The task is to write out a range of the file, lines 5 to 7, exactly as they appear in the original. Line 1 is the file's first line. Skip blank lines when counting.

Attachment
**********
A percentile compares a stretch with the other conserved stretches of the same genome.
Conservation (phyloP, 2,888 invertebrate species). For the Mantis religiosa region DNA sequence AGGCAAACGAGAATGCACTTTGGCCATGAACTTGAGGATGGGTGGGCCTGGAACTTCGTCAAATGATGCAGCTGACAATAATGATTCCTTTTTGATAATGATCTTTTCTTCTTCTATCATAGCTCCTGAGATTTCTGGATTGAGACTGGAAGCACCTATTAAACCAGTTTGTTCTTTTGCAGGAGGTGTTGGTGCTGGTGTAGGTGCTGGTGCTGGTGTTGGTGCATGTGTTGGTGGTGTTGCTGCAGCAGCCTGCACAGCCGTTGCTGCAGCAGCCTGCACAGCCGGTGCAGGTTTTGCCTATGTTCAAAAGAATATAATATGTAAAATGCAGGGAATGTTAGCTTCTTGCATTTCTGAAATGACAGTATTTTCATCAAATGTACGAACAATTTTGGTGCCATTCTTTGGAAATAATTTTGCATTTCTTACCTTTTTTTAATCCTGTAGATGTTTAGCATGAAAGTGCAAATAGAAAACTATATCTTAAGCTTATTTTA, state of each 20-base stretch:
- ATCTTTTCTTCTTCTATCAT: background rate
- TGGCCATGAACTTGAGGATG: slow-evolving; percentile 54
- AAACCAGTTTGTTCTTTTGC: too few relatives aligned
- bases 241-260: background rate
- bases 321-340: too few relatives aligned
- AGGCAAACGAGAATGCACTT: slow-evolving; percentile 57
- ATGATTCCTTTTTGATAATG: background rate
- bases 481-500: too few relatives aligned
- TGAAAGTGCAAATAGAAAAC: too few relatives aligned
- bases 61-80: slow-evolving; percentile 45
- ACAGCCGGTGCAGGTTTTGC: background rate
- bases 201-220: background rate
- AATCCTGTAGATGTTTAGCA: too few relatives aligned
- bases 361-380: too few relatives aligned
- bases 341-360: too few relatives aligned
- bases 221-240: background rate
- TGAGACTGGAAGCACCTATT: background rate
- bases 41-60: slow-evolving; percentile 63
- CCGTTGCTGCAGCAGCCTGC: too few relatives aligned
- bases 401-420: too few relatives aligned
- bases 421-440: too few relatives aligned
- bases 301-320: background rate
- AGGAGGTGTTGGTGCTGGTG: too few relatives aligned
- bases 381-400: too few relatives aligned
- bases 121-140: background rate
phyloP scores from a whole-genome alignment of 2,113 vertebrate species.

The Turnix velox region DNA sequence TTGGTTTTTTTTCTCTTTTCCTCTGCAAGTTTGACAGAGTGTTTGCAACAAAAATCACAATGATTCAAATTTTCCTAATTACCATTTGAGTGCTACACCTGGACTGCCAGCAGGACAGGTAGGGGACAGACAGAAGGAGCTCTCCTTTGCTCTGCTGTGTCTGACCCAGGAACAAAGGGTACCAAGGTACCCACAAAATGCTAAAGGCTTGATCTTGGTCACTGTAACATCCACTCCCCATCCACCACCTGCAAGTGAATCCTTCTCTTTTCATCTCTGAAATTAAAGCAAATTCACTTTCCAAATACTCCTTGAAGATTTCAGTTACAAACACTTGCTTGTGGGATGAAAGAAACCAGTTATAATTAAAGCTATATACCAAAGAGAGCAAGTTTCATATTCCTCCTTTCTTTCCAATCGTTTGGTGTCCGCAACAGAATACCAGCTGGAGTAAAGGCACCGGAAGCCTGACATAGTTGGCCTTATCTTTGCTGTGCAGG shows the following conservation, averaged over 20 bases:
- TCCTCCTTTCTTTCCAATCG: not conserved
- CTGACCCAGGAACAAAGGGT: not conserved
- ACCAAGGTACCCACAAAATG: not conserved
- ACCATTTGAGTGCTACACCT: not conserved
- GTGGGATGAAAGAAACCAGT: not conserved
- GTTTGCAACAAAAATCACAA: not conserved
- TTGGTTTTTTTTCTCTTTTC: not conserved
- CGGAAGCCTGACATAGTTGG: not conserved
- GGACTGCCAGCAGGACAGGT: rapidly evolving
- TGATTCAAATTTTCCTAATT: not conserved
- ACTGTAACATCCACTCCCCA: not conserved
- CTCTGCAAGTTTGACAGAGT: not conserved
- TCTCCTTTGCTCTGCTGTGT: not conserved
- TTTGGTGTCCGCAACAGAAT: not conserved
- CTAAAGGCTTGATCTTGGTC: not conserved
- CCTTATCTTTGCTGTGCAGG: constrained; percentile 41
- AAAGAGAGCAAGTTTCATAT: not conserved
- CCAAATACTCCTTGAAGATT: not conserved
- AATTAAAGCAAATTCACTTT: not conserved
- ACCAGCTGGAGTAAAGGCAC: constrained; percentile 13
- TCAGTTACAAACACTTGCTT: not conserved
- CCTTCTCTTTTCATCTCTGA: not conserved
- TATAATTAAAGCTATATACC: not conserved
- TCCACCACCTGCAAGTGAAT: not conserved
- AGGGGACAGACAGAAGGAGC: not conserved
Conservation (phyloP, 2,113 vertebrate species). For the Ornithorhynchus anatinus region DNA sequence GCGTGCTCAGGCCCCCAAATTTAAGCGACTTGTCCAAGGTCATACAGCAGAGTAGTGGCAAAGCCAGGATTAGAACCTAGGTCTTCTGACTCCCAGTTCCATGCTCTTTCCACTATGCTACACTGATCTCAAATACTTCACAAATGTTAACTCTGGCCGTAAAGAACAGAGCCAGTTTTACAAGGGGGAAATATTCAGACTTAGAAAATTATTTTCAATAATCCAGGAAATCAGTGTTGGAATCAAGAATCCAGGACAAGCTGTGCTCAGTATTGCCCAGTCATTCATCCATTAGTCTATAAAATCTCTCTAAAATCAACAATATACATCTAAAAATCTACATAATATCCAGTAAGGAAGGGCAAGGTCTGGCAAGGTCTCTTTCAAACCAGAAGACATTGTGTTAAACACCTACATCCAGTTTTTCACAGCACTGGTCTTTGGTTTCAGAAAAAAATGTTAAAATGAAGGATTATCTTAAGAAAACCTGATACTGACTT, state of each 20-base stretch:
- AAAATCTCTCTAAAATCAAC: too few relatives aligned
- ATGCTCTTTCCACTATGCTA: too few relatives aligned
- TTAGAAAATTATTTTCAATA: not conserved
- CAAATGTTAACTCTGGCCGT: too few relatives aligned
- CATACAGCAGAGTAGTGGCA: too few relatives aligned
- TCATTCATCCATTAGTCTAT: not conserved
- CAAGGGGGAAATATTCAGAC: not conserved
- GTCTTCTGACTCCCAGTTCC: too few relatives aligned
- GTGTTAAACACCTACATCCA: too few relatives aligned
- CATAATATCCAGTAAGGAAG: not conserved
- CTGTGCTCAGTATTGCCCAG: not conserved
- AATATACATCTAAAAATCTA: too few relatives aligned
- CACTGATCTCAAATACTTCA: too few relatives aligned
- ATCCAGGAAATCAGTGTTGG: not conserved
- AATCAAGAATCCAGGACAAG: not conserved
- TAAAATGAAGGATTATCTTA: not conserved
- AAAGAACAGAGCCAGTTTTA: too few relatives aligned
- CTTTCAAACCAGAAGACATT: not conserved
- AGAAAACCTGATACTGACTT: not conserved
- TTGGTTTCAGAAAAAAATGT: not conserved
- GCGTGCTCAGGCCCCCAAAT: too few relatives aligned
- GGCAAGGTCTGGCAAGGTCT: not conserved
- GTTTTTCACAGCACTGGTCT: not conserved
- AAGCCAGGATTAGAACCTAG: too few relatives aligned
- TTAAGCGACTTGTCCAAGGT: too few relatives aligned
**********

- AAACCAGTTTGTTCTTTTGC: too few relatives aligned
- bases 241-260: background rate
- bases 321-340: too few relatives aligned